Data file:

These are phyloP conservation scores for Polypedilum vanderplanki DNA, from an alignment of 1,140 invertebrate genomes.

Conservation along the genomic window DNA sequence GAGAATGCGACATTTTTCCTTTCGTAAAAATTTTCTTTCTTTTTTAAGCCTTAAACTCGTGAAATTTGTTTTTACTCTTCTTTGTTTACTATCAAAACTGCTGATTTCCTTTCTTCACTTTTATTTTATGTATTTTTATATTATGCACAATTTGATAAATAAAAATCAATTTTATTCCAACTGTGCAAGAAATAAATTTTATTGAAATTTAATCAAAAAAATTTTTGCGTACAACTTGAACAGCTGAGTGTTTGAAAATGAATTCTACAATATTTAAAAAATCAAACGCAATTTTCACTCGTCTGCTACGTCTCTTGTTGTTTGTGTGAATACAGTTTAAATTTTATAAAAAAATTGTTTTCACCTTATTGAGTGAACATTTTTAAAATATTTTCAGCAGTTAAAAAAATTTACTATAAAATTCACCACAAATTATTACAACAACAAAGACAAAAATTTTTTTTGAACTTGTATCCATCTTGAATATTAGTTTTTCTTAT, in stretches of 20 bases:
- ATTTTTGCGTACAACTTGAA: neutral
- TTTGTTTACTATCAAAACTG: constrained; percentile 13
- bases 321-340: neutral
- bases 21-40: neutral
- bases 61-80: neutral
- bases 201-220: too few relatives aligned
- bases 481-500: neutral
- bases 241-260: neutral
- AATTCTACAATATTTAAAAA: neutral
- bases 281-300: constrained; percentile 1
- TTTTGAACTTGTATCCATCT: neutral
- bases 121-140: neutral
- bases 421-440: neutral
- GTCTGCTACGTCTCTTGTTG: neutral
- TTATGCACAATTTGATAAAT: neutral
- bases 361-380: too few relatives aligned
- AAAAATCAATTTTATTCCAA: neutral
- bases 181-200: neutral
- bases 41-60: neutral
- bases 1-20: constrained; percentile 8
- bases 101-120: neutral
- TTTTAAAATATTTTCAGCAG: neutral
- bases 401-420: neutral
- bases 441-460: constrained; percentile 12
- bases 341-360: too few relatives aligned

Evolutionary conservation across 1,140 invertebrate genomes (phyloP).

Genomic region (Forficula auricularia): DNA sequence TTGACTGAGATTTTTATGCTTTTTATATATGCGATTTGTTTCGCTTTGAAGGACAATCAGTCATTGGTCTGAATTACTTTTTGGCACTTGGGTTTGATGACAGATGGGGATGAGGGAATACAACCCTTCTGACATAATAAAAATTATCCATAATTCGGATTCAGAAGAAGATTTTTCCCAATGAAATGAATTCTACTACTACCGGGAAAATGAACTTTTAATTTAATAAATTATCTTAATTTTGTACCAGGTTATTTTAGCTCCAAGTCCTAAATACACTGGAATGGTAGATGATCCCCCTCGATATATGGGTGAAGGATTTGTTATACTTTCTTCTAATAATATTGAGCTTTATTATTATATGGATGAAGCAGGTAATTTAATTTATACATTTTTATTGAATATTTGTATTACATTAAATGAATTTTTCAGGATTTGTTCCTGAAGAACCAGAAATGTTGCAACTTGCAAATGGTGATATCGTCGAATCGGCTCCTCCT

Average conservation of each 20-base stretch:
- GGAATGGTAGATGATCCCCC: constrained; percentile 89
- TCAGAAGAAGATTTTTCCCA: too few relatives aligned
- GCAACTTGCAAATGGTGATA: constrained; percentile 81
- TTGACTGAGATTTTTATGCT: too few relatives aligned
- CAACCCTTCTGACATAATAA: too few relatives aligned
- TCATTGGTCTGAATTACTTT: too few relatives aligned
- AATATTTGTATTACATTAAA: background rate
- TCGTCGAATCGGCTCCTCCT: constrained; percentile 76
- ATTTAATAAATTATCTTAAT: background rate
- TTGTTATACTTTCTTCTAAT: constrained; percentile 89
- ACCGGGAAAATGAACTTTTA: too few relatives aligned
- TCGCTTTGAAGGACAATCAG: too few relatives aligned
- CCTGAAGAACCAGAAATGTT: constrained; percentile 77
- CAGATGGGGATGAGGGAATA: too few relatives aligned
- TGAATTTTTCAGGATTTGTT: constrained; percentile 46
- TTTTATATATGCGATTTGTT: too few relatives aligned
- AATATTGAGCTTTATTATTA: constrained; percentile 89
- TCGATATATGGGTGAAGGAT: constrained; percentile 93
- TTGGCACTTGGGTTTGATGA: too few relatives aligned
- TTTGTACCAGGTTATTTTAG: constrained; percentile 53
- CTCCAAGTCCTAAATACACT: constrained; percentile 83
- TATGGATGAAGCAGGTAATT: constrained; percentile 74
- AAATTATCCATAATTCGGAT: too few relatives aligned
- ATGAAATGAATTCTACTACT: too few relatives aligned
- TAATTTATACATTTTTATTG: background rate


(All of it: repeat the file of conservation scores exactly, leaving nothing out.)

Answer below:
These are phyloP conservation scores for Polypedilum vanderplanki DNA, from an alignment of 1,140 invertebrate genomes.

Conservation along the genomic window DNA sequence GAGAATGCGACATTTTTCCTTTCGTAAAAATTTTCTTTCTTTTTTAAGCCTTAAACTCGTGAAATTTGTTTTTACTCTTCTTTGTTTACTATCAAAACTGCTGATTTCCTTTCTTCACTTTTATTTTATGTATTTTTATATTATGCACAATTTGATAAATAAAAATCAATTTTATTCCAACTGTGCAAGAAATAAATTTTATTGAAATTTAATCAAAAAAATTTTTGCGTACAACTTGAACAGCTGAGTGTTTGAAAATGAATTCTACAATATTTAAAAAATCAAACGCAATTTTCACTCGTCTGCTACGTCTCTTGTTGTTTGTGTGAATACAGTTTAAATTTTATAAAAAAATTGTTTTCACCTTATTGAGTGAACATTTTTAAAATATTTTCAGCAGTTAAAAAAATTTACTATAAAATTCACCACAAATTATTACAACAACAAAGACAAAAATTTTTTTTGAACTTGTATCCATCTTGAATATTAGTTTTTCTTAT, in stretches of 20 bases:
- ATTTTTGCGTACAACTTGAA: neutral
- TTTGTTTACTATCAAAACTG: constrained; percentile 13
- bases 321-340: neutral
- bases 21-40: neutral
- bases 61-80: neutral
- bases 201-220: too few relatives aligned
- bases 481-500: neutral
- bases 241-260: neutral
- AATTCTACAATATTTAAAAA: neutral
- bases 281-300: constrained; percentile 1
- TTTTGAACTTGTATCCATCT: neutral
- bases 121-140: neutral
- bases 421-440: neutral
- GTCTGCTACGTCTCTTGTTG: neutral
- TTATGCACAATTTGATAAAT: neutral
- bases 361-380: too few relatives aligned
- AAAAATCAATTTTATTCCAA: neutral
- bases 181-200: neutral
- bases 41-60: neutral
- bases 1-20: constrained; percentile 8
- bases 101-120: neutral
- TTTTAAAATATTTTCAGCAG: neutral
- bases 401-420: neutral
- bases 441-460: constrained; percentile 12
- bases 341-360: too few relatives aligned

Evolutionary conservation across 1,140 invertebrate genomes (phyloP).

Genomic region (Forficula auricularia): DNA sequence TTGACTGAGATTTTTATGCTTTTTATATATGCGATTTGTTTCGCTTTGAAGGACAATCAGTCATTGGTCTGAATTACTTTTTGGCACTTGGGTTTGATGACAGATGGGGATGAGGGAATACAACCCTTCTGACATAATAAAAATTATCCATAATTCGGATTCAGAAGAAGATTTTTCCCAATGAAATGAATTCTACTACTACCGGGAAAATGAACTTTTAATTTAATAAATTATCTTAATTTTGTACCAGGTTATTTTAGCTCCAAGTCCTAAATACACTGGAATGGTAGATGATCCCCCTCGATATATGGGTGAAGGATTTGTTATACTTTCTTCTAATAATATTGAGCTTTATTATTATATGGATGAAGCAGGTAATTTAATTTATACATTTTTATTGAATATTTGTATTACATTAAATGAATTTTTCAGGATTTGTTCCTGAAGAACCAGAAATGTTGCAACTTGCAAATGGTGATATCGTCGAATCGGCTCCTCCT

Average conservation of each 20-base stretch:
- GGAATGGTAGATGATCCCCC: constrained; percentile 89
- TCAGAAGAAGATTTTTCCCA: too few relatives aligned
- GCAACTTGCAAATGGTGATA: constrained; percentile 81
- TTGACTGAGATTTTTATGCT: too few relatives aligned
- CAACCCTTCTGACATAATAA: too few relatives aligned
- TCATTGGTCTGAATTACTTT: too few relatives aligned
- AATATTTGTATTACATTAAA: background rate
- TCGTCGAATCGGCTCCTCCT: constrained; percentile 76
- ATTTAATAAATTATCTTAAT: background rate
- TTGTTATACTTTCTTCTAAT: constrained; percentile 89
- ACCGGGAAAATGAACTTTTA: too few relatives aligned
- TCGCTTTGAAGGACAATCAG: too few relatives aligned
- CCTGAAGAACCAGAAATGTT: constrained; percentile 77
- CAGATGGGGATGAGGGAATA: too few relatives aligned
- TGAATTTTTCAGGATTTGTT: constrained; percentile 46
- TTTTATATATGCGATTTGTT: too few relatives aligned
- AATATTGAGCTTTATTATTA: constrained; percentile 89
- TCGATATATGGGTGAAGGAT: constrained; percentile 93
- TTGGCACTTGGGTTTGATGA: too few relatives aligned
- TTTGTACCAGGTTATTTTAG: constrained; percentile 53
- CTCCAAGTCCTAAATACACT: constrained; percentile 83
- TATGGATGAAGCAGGTAATT: constrained; percentile 74
- AAATTATCCATAATTCGGAT: too few relatives aligned
- ATGAAATGAATTCTACTACT: too few relatives aligned
- TAATTTATACATTTTTATTG: background rate